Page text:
Malaysia bans Swatch ‘LGBTQ’ watches; owners, sellers face up to 3 years in jail
Malaysia’s government has banned Swatch watches with the lesbian, gay, bisexual, transgender and queer (LGBTQ) theme and their related materials, including boxes, wrappers and accessories.
The country’s home ministry announced the move on Thursday, according to Malaysian media.
The ban is enacted under Section 7 of the country’s Printing Presses and Publications Act, a home ministry statement said.
It states that the home minister can ban items that could be detrimental to public order, morality, security or “alarm public opinion”.
The same action can be taken if the item “is likely to be contrary to any law or is otherwise prejudicial to or is likely to be prejudicial to public interest or national interest”.
The home ministry added that under Section 8(2) of the same Act, a person can be jailed for up to three years or fined up to RM20,000 (S$5,900), or both, for selling, distributing or owning banned materials.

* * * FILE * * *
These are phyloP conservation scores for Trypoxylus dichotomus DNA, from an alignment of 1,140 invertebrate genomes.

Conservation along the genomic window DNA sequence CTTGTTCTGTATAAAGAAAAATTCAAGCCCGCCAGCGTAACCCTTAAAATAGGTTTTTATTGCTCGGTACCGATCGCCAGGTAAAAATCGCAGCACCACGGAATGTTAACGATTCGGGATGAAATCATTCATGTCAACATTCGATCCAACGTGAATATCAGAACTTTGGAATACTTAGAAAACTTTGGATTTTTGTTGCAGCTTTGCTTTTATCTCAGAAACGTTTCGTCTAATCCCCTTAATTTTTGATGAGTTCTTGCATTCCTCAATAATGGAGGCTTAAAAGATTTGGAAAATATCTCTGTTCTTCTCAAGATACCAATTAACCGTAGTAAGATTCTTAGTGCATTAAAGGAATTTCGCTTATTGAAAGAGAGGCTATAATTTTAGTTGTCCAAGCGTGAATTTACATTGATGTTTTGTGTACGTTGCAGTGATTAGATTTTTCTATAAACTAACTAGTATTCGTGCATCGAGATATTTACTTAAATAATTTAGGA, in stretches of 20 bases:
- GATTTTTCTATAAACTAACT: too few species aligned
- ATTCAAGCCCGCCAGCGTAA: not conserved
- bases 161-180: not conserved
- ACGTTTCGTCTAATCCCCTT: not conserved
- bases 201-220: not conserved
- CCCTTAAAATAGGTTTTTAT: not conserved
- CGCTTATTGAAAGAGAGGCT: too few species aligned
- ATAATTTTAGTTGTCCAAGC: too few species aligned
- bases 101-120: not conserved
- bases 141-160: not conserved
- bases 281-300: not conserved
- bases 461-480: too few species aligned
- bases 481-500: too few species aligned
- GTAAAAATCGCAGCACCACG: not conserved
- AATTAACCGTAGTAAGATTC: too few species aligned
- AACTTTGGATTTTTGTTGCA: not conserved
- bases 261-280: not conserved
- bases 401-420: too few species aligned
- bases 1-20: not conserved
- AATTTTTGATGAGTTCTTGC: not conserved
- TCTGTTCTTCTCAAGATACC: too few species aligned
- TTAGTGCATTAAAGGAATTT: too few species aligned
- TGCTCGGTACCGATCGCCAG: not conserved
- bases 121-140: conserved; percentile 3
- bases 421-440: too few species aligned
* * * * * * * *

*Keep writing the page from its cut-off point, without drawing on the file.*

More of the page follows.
In 2015, Malaysia’s then-Barisan Nasional government applied the same provisions to ban the yellow Bersih T-shirts, which had come to symbolise a demand for change in the country. The ruling was later struck down by the Court of Appeal.
In May, the authorities raided Swatch outlets in various parts of the country and seized around 170 rainbow-coloured timepieces from the company’s Pride Collection.
The watches were worth a total of US$14,000 (S$18,800).
The Swiss watchmaker then filed a lawsuit against the Malaysian government.
Malaysia’s home ministry said the latest ban is necessary because the Swatch materials would otherwise promote, support and normalise the LGBTQ movement, which is not acceptable in the country.
Homosexuality is forbidden in Malaysia. Sodomy can be punished with imprisonment and corporal punishment, although enforcement is rare.